As members of Congress prepare to come back to Capitol Hill and (perhaps) get to work on passing a farm bill, they will likely end up talking more and more about crop insurance - their chosen means to support commodity production.
Paul D. Mitchell, associate professors of Agriculture and Applied Economics at the University of Wisconsin-Madison, has been keeping a close eye on the farm bill debate as it went on in Congress over the last few years. (See main story on A1.)
He contends that as time goes on, government-subsidized crop insurance will be the government's chosen means to support commodity agriculture and to ensure that farmers meet certain conservation guidelines.
The federally subsidized crop insurance programs are administered by the USDA's Risk Management Agency and the Federal Crop Insurance Corporation (FCIC,) he explained.
The USDA develops policies, rules and premium rates. From 30-45 percent of premiums are paid by farmers.
The USDA pays subsidies to companies for administration and operation (A&O) equal to about 18-20 percent of premiums
In addition the FCIC reinsures the insurance companies as well as retaining some of the policies. "That means the FCIC, the government, pays some of the indemnities."
Crop insurance programs are dominated by corn and soybeans. "Crop insurance has become the primary mechanism the federal government uses to support commodity agriculture," Mitchell said.
In Wisconsin last year 70 percent of the corn acres were insured, which was up 3 percent from a year earlier; 74 percent of the soybean acres were insured. That figure is up to 75 percent this year, he said.
"Crop insurance is hugely popular in the Midwest," he said.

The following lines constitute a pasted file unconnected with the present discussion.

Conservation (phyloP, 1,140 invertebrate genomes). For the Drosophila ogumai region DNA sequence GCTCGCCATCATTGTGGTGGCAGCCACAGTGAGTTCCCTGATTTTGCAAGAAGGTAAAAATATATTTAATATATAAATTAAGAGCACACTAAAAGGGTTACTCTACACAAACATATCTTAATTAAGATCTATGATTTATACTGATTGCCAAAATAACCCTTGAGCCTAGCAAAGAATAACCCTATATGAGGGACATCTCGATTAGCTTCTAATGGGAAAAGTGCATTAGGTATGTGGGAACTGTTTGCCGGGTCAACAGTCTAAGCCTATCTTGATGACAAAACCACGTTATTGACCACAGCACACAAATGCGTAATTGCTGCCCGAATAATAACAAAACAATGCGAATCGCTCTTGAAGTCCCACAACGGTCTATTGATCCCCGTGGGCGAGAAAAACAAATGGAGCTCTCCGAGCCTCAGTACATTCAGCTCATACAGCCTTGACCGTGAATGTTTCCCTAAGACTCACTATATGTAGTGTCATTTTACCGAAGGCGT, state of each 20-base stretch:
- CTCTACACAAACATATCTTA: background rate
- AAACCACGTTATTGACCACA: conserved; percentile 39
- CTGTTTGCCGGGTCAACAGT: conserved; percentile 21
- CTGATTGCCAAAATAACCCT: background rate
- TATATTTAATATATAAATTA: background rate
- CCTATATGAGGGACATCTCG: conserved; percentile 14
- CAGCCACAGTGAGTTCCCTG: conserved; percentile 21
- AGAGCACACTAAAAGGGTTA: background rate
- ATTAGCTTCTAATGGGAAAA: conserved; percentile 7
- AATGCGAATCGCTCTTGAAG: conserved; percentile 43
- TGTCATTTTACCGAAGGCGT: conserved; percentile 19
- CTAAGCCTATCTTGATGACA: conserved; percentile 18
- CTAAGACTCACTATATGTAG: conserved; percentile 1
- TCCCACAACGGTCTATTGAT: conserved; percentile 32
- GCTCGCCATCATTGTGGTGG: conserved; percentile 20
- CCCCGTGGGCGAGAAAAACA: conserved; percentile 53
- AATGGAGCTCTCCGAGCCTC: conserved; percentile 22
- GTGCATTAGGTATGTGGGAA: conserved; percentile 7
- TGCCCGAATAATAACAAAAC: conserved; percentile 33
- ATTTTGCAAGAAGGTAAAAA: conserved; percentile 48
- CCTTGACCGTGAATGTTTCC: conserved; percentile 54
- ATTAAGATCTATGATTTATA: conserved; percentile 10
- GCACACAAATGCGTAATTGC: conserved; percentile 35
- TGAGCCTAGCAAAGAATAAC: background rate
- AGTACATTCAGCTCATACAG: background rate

It's also popular in the wheat country of the Northern Plains, western Corn Belt, the High Plains region and the lower Mississippi River Valley, he said.
The good news for those regions is that lawmakers prefer the concept of crop insurance subsidies to nearly any other kind of government farm program and as time goes on, Mitchell predicts that crop insurance will dominate.
The bills that have gotten support from lawmakers in this farm bill go-round would eliminate direct and counter cyclical payments, the ACRE program and disaster payments.
Some programs, which basically didn't cost the federal government much, may be kept but might get new names and acronyms, he added.
Even when the House and Senate can agree on the concepts, they give similar programs different names and acronyms, he noted.
So-called "shallow-loss" programs would be those that "sit on top" of the crop insurance and cover part of farmers' deductibles. The savings from eliminating direct payments could be used to fund these programs.
"These would be similar to county-level ACRE programs."